This living ghost town of Gwalia is the doorway to a unique experience of Western Australia’s rich mining history. The abandoned homes and businesses of Gwalia create a tangible snapshot of a vanished era and way of life.
The little settlement that grew up around the Sons of Gwalia Mine in the late 1890s thrived until the final whistle blew on 28 December 1963, closing the mine and putting 250 men out of work. Gwalia’s 1200-strong population fell to just 40 in less than three weeks as people left to find jobs elsewhere.
Gwalia and Leonora developed rapidly from 1897, although Leonora’s population was to lag behind Gwalia’s for more than a decade.
Many people still preferred to settle near the Sons of Gwalia mine to be close to their place of work and, in 1901, residential lots were surveyed in a bid to bring order to the chaotic growth of the settlement. These lots were taken up by families who built timber and iron cottages lined with canvas, while most single men continued to live in the “Gwalia Block”, a cluster of campsites near the mine.
Gwalia Museum started in 1972 as a historical gallery in the Sons of Gwalia Mine Office. It was started by an enthusiastic group of locals who were keen to preserve the history of the mine and the people of the area.
Tourist numbers started to increase in the 1980s and with gold booming again, Sons of Gwalia Ltd arrived to mine the area again. With their involvement and tourism and heritage funding, Gwalia embarked on another phase of its life. The headframe and winder were relocated to the Mine Precinct and several miner’s camps were relocated to the townsite to save them from being swallowed up by the open-cut pit.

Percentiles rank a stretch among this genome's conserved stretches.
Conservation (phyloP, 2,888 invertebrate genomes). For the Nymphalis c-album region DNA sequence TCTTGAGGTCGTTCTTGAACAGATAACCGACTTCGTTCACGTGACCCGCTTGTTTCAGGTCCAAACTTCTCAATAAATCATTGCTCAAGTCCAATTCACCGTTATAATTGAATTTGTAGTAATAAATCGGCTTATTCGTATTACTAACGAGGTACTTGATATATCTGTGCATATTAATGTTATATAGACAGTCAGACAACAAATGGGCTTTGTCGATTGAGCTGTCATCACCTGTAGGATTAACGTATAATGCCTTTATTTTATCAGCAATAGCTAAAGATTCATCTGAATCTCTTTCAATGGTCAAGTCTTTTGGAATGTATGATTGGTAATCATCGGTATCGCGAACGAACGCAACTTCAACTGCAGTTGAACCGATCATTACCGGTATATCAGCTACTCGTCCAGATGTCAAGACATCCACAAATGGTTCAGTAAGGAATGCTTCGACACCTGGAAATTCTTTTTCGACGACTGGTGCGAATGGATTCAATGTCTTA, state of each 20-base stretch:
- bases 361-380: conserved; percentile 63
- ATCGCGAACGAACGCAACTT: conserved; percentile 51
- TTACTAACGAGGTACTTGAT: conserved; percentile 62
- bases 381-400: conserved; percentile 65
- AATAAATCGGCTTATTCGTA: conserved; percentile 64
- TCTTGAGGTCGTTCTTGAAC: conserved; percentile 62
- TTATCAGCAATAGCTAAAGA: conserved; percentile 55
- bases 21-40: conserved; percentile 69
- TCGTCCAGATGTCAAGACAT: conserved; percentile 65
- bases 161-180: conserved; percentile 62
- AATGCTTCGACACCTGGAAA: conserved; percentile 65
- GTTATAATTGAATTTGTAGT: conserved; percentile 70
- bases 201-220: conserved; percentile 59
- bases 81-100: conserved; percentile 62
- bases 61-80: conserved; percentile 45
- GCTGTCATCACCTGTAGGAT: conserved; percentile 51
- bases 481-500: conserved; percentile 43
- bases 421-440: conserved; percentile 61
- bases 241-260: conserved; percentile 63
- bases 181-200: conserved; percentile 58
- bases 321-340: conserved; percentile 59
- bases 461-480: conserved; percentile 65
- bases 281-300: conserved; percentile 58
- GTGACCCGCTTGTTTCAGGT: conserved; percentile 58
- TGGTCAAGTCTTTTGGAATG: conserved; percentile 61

In 1995, with Leonora’s centenary celebrations approaching, the community pulled out all stops to breathe new life into Gwalia. Under the direction of an enthusiastic curator and the Leonora Tourist Committee, rights to restore the miners’ cottages and camps were auctioned off. The response was terrific with bids from $20 to $1,000. Over 100 people were involved, ranging in age from 8 to 72 years. The volunteers who bought the cottages were given guidelines for restoration. They were to use original materials and colour schemes. The Museum provided hessian and information sheets. Window frames, old newspapers and other collectables were gathered with great energy and generosity. The volunteers found that each house had its own personality. Some were lived in until not so long ago. Most were left abandoned when the Sons of Gwalia Mine closed in 1963.
From 2001, a manager was appointed to oversee the work of the museum. The old Mine Manager’s House was converted to a bed and breakfast (see Hoover House).
In 2010, the Shire of Leonora took over ownership and management of Gwalia Museum.